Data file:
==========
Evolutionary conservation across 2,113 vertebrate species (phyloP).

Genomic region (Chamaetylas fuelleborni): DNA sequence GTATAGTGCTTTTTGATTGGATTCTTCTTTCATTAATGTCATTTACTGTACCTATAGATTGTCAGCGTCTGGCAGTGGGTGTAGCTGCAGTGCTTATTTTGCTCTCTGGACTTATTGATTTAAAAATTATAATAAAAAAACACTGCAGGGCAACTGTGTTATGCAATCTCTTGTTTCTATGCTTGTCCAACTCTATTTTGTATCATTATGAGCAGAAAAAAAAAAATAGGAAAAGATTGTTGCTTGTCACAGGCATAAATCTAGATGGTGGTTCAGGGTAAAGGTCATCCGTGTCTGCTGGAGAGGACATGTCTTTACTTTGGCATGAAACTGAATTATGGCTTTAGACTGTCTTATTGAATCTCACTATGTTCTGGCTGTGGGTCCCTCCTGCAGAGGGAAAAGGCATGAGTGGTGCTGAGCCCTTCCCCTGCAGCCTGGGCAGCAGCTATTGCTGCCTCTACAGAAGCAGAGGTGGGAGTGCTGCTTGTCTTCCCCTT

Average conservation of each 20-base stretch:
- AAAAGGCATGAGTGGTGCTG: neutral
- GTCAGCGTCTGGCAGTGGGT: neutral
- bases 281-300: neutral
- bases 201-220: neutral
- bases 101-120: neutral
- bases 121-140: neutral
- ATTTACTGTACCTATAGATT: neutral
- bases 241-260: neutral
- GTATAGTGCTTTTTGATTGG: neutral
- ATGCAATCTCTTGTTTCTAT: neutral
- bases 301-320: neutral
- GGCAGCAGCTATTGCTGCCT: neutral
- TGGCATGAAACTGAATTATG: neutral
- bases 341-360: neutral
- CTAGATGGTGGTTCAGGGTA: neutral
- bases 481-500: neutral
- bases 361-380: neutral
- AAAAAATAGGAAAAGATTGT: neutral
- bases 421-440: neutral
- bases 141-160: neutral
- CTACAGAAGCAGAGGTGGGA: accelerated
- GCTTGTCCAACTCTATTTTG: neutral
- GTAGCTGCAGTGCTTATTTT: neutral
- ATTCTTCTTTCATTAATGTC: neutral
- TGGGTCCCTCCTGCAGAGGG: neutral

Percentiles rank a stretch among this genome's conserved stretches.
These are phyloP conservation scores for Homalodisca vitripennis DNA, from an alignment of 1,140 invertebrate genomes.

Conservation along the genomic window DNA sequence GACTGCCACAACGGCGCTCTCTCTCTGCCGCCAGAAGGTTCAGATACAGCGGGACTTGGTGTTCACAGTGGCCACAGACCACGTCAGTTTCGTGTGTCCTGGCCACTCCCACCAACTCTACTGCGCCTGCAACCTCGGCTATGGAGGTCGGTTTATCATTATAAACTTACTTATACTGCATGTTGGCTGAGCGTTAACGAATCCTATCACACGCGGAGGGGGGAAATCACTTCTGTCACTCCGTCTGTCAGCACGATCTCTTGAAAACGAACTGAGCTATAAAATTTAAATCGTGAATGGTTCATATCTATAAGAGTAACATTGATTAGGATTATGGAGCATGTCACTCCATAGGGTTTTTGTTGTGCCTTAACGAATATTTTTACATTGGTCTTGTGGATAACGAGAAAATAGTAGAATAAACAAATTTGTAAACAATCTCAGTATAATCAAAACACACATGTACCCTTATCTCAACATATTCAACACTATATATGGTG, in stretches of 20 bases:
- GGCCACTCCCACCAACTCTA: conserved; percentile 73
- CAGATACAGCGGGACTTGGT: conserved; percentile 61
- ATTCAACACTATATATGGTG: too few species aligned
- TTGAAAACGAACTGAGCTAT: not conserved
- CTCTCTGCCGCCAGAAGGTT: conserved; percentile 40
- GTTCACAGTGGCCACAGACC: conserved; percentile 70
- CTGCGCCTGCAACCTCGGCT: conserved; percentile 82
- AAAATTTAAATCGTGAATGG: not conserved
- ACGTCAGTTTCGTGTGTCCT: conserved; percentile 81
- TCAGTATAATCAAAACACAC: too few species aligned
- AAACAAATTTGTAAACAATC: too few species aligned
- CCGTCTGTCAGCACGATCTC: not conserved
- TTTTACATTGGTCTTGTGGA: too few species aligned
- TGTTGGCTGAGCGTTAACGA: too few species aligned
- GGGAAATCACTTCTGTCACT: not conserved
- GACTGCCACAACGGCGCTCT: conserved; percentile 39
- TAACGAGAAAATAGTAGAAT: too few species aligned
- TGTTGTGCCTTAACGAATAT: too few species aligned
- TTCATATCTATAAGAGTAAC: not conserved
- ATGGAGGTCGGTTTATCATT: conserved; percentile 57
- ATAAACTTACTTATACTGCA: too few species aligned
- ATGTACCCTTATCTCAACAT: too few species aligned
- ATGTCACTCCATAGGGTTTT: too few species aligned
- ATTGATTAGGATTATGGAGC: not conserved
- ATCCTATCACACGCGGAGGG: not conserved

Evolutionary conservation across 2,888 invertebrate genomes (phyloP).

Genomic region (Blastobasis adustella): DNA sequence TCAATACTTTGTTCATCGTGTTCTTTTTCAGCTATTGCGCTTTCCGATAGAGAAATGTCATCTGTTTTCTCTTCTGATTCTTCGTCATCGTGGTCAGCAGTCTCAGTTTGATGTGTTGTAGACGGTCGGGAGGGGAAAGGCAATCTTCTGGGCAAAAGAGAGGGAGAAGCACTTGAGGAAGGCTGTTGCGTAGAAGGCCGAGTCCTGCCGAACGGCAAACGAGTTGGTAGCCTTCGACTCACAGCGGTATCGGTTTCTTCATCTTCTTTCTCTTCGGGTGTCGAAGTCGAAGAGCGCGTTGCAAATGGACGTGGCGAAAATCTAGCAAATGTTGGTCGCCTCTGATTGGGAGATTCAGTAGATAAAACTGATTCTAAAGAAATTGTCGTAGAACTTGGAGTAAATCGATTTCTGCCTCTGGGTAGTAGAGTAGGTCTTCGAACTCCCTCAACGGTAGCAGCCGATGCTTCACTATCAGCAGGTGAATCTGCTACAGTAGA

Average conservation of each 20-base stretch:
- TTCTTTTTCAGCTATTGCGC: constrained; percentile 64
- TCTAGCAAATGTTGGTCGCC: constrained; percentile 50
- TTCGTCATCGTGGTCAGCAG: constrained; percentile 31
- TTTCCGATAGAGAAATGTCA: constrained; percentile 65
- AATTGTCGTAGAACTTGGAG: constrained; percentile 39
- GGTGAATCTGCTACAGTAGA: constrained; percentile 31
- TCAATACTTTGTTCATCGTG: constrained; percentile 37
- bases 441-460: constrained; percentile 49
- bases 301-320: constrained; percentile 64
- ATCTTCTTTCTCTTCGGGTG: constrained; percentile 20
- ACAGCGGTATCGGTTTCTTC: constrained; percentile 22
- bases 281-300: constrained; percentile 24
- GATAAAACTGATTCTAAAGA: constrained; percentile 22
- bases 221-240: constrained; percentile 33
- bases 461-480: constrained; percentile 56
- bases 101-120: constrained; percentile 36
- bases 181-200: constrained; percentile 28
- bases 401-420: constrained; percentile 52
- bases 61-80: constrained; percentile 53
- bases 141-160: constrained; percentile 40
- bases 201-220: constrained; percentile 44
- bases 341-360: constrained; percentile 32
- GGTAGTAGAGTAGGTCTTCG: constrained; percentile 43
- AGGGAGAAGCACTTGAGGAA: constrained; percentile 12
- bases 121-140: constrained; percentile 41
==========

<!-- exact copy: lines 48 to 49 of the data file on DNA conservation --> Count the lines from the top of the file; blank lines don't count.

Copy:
- TAACGAGAAAATAGTAGAAT: too few species aligned
- TGTTGTGCCTTAACGAATAT: too few species aligned